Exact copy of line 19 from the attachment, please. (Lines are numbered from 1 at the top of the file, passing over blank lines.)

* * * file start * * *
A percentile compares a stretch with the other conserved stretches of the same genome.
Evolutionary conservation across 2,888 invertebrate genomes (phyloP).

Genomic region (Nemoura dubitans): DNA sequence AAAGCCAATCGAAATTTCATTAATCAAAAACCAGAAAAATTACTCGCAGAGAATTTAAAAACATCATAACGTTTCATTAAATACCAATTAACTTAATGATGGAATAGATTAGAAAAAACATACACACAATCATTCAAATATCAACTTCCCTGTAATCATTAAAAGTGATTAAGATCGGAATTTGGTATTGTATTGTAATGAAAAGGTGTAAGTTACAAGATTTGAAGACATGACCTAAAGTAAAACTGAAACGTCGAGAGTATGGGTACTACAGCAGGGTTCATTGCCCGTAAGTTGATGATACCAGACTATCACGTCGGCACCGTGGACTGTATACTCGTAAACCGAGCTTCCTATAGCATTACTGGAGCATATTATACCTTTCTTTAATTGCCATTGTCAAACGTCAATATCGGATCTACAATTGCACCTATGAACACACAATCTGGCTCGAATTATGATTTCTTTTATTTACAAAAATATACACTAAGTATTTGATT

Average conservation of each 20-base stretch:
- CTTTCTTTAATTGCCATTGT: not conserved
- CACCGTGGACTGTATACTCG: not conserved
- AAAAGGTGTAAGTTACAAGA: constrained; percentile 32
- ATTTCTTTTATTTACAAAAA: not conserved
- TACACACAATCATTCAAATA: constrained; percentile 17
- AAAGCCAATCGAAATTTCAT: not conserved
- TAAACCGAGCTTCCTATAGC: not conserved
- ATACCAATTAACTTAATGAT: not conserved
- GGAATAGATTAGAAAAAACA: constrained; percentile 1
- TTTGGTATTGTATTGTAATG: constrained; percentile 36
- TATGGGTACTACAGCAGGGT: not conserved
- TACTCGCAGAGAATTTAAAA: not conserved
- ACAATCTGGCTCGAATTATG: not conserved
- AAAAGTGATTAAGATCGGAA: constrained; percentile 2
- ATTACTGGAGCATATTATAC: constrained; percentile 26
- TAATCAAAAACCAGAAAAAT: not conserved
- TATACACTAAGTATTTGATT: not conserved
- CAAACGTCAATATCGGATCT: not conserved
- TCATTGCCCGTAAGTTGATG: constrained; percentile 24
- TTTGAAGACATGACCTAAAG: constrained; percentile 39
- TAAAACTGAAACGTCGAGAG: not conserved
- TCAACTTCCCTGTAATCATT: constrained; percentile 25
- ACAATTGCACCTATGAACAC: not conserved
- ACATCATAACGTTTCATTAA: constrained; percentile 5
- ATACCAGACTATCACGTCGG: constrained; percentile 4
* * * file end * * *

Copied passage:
- ATTACTGGAGCATATTATAC: constrained; percentile 26